Clear Lake

Use the past to explore the present.

 Clear Lake is an exploration adventure game in which the player uses the past to explore the present by means of a mysterious burning torch. Players take the role of the ranger, an old man on the search for a group of missing campers. Use the torch to find objects in the past that uncover the mystery of the present.

When I began designing Clear Lake, I wanted to create a game that showed the main character’s mental state through the creation of a unique game mechanic. I wanted to discover what interactive metaphors could look like and how they differ from visual metaphors found in other visual mediums. I really wanted to add depth to the actions of the player because they reflect the in-game character’s perception or mood of the world.

The content I chose to explore this mechanic was dementia. I began by experimenting with abstract shapes and movements. I strongly felt that memory was by far the most important dementia symptom that needed to be represented. Distilling that into an enjoyable game mechanic, however, took many iterations and hard looks at various games and their genres. The work of Jonathan Blow and Rod Humble were huge inspirations as I began to explore story and meaning through interaction.

The creative process involved the creation of the mechanic and discovering a narrative that benefited the theme of dementia and memory loss. The mechanic ultimately took the form of a magic torch that allowed the player to view into the past. The torch illuminates a small radius around the player allowing them to interact with past objects while in the present. This becomes useful especially when the player discovers fallen trees that block the exit and a bridge that had collapsed. Using the torch allowed a tiny window into the past. This view is very restricted and has its own rules. The longer the player uses the torch, the faster it burns, reducing the circle of view. The window into the past becomes smaller and smaller until it’s more of a hindrance, distracting the player from their main goal.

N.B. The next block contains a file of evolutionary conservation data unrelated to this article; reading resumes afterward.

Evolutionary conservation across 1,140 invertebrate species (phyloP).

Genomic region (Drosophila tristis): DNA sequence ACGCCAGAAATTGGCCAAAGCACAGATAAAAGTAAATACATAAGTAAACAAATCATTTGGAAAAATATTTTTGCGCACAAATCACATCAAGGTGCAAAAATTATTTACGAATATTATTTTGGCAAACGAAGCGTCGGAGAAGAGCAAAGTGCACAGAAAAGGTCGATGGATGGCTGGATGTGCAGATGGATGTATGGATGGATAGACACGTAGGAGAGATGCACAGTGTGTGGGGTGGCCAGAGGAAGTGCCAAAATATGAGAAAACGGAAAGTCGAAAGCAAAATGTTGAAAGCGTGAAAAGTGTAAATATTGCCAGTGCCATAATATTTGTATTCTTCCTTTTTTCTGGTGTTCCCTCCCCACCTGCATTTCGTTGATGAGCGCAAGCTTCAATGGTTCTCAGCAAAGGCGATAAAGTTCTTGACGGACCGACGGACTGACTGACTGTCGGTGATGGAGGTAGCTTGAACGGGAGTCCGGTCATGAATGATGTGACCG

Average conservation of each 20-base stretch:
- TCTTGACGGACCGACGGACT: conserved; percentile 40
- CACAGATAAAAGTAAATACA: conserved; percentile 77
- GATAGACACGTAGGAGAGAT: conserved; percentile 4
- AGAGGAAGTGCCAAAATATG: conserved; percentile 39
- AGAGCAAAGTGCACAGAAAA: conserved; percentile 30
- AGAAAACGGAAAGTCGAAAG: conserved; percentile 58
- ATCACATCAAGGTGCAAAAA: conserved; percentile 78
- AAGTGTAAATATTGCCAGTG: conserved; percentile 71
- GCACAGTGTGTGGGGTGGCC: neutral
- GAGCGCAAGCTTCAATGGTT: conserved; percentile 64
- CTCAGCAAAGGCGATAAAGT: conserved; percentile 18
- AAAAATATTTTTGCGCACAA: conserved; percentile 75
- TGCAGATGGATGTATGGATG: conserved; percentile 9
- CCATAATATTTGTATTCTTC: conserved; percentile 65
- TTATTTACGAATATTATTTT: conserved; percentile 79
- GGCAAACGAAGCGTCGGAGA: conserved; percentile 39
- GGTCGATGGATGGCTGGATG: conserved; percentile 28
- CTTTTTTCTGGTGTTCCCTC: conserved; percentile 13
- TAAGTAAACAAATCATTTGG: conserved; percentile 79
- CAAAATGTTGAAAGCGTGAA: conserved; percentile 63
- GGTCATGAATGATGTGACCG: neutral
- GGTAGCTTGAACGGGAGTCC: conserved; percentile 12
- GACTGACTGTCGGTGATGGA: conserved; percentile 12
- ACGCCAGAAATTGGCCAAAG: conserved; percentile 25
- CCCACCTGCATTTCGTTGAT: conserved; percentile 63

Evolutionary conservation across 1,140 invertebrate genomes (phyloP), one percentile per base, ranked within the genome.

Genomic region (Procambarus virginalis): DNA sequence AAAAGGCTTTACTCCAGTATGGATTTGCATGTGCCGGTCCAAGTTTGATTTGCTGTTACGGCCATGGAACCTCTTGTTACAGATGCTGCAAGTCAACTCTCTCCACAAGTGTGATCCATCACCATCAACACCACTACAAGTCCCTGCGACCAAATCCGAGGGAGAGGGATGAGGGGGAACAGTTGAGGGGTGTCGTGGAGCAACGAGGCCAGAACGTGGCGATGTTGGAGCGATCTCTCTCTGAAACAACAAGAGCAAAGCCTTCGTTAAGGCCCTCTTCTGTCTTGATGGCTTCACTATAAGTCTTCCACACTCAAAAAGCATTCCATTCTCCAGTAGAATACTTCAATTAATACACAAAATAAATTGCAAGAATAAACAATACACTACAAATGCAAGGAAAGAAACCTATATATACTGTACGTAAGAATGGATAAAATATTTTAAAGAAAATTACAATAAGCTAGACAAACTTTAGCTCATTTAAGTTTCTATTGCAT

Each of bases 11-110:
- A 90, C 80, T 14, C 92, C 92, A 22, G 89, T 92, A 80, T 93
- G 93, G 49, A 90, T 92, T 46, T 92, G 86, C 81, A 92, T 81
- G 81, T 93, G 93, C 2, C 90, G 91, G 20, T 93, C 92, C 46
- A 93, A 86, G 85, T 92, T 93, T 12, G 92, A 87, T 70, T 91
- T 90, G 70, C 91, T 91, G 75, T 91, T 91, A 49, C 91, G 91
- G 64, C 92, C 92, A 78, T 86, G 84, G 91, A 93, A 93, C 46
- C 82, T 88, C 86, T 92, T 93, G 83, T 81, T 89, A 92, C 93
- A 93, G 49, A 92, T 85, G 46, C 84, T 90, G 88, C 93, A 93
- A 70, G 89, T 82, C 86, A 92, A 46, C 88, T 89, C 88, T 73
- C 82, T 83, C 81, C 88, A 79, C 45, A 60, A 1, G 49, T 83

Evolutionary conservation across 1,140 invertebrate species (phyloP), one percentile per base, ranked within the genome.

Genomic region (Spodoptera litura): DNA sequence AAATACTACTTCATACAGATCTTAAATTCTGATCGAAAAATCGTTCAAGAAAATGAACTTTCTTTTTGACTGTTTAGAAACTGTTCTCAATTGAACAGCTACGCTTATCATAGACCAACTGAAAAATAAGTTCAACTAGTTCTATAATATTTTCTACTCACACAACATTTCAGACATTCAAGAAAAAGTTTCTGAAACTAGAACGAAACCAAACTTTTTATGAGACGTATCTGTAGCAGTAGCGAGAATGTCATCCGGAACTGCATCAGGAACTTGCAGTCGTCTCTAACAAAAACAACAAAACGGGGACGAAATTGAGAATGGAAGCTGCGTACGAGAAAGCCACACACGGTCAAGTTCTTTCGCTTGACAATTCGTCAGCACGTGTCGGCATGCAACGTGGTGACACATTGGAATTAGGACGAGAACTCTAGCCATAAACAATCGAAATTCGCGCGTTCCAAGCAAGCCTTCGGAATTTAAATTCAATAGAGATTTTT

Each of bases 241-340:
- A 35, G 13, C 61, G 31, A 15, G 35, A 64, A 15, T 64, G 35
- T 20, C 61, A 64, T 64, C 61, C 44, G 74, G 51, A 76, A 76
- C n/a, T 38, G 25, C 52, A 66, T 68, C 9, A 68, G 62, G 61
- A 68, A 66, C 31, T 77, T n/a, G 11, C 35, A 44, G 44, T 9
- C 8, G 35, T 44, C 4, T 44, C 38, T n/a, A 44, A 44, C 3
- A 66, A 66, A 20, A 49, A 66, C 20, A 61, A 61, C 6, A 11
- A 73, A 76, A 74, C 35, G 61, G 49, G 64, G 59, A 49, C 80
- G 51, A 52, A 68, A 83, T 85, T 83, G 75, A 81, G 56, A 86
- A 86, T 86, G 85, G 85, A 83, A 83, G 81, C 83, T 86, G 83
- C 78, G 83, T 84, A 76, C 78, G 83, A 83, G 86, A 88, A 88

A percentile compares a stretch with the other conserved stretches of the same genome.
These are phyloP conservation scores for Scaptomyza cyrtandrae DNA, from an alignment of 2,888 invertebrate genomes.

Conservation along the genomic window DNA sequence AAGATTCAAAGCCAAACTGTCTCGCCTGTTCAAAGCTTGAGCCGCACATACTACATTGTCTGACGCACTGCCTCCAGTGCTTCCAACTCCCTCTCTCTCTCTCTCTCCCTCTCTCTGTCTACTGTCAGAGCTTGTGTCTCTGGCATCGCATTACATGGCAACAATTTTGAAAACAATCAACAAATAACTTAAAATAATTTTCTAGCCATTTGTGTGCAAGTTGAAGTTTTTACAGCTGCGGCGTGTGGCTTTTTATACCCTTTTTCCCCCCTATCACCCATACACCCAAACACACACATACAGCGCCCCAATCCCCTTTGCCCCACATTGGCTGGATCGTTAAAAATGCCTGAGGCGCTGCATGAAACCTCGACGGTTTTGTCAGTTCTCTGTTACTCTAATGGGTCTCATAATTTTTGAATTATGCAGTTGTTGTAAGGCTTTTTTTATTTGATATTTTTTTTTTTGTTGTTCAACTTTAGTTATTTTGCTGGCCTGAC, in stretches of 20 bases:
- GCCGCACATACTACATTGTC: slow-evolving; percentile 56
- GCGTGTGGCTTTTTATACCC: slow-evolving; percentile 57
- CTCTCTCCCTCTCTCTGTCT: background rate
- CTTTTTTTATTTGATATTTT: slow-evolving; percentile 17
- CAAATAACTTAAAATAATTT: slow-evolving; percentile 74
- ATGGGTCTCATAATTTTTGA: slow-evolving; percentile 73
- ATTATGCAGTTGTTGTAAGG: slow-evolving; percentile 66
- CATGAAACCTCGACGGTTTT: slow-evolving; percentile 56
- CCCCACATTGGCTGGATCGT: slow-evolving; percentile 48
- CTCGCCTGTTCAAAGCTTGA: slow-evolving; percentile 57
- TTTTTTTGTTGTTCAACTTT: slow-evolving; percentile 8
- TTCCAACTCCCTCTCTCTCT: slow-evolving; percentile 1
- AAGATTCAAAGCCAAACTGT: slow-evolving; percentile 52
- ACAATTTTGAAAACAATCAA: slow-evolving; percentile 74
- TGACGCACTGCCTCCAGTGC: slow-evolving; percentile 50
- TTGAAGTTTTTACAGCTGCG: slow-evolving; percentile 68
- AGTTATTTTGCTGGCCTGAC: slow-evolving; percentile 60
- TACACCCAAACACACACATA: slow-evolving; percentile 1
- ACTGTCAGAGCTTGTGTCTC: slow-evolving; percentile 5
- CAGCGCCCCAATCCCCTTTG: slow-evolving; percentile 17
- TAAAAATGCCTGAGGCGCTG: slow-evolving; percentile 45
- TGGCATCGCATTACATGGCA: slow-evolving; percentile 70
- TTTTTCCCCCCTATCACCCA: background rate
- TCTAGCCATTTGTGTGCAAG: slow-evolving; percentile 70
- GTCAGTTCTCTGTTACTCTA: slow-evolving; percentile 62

The setting of Clear Lake is loosely based on the forested areas of southern Ohio. The landscape of small Appalachian towns has changed drastically in the past ten to fifteen years. What used to be lush green forests and quaint small towns have turned into a population of drug abusers due to the opioid crisis. This change from past beauty to modern degradation matched well with the degradation of the mind that comes with Alzheimer’s disease.

The narrative outside of the ranger character involves a community searching for a group of lost campers. The main character, the forest ranger, is part of a search crew scouring the forest for any sign of the lost group. The search party has turned up empty-handed in their efforts. Many folks in the town are starting to give up hope.

The ranger comes across the torch as the player explores the forest. Many objects in the forest have eroded away. Several of the signs are unreadable, beer cans scatter the ground, and fallen trees act as obstacles. A soft purple fire still burns on the end of the torch. A small ring forms on the ground at the ranger feet, radiating from the soft glow of the embers. In the ring, the grass is greener and fresh, it almost smells like spring. It reminds the ranger of happier times.

The ring is too small to explore with. Nearby, a similar purple glow comes from a natural spring. Walking to the spring causes the ring to expand. The entire area within the ring becomes lush. The broken signs are whole again. Tree stumps become large pines. Fallen trees are back upright. More areas are open to the ranger, places the search party has yet to look.

Moving forward through the forest brings the ranger to a small stream, nearly dry. The torch fades the longer he holds it, the land returns to its modern decay. The green shifts back to brown, the stale smell of beer returns to the air. The faint purple glow of another spring calls to the ranger. As he nears the spring, again the torch comes to life, the beautiful landscape returns. The small brook is now a full flowing river. Where it was previously impassable, the old bridge is still solid. The search continues.

Along the way, the ranger uncovers several clues, a shoe, a backpack, and a sweatshirt. This doesn’t bode well for the missing campers. After reaching a clearing, the ranger spots a sagging tent, still no children. He searches the area and comes across a body, it’s been dead for a while. Using the torch, the ranger gets a better idea of what happened to the boy and gathers more clues to the whereabouts of the rest of the group.

With Clear Lake, I hope that players will begin to see the torch as a faulty means of exploration. The torch is necessary but ultimately not reliable due to the fade. The past isn’t always available to the player. I want the spring that causes the torch to burn bright to become a breath of fresh air for the player, that they begin to view the spring as an area of respite. They can now progress with the game and the ranger can move forward.

©2021 Bruce Evans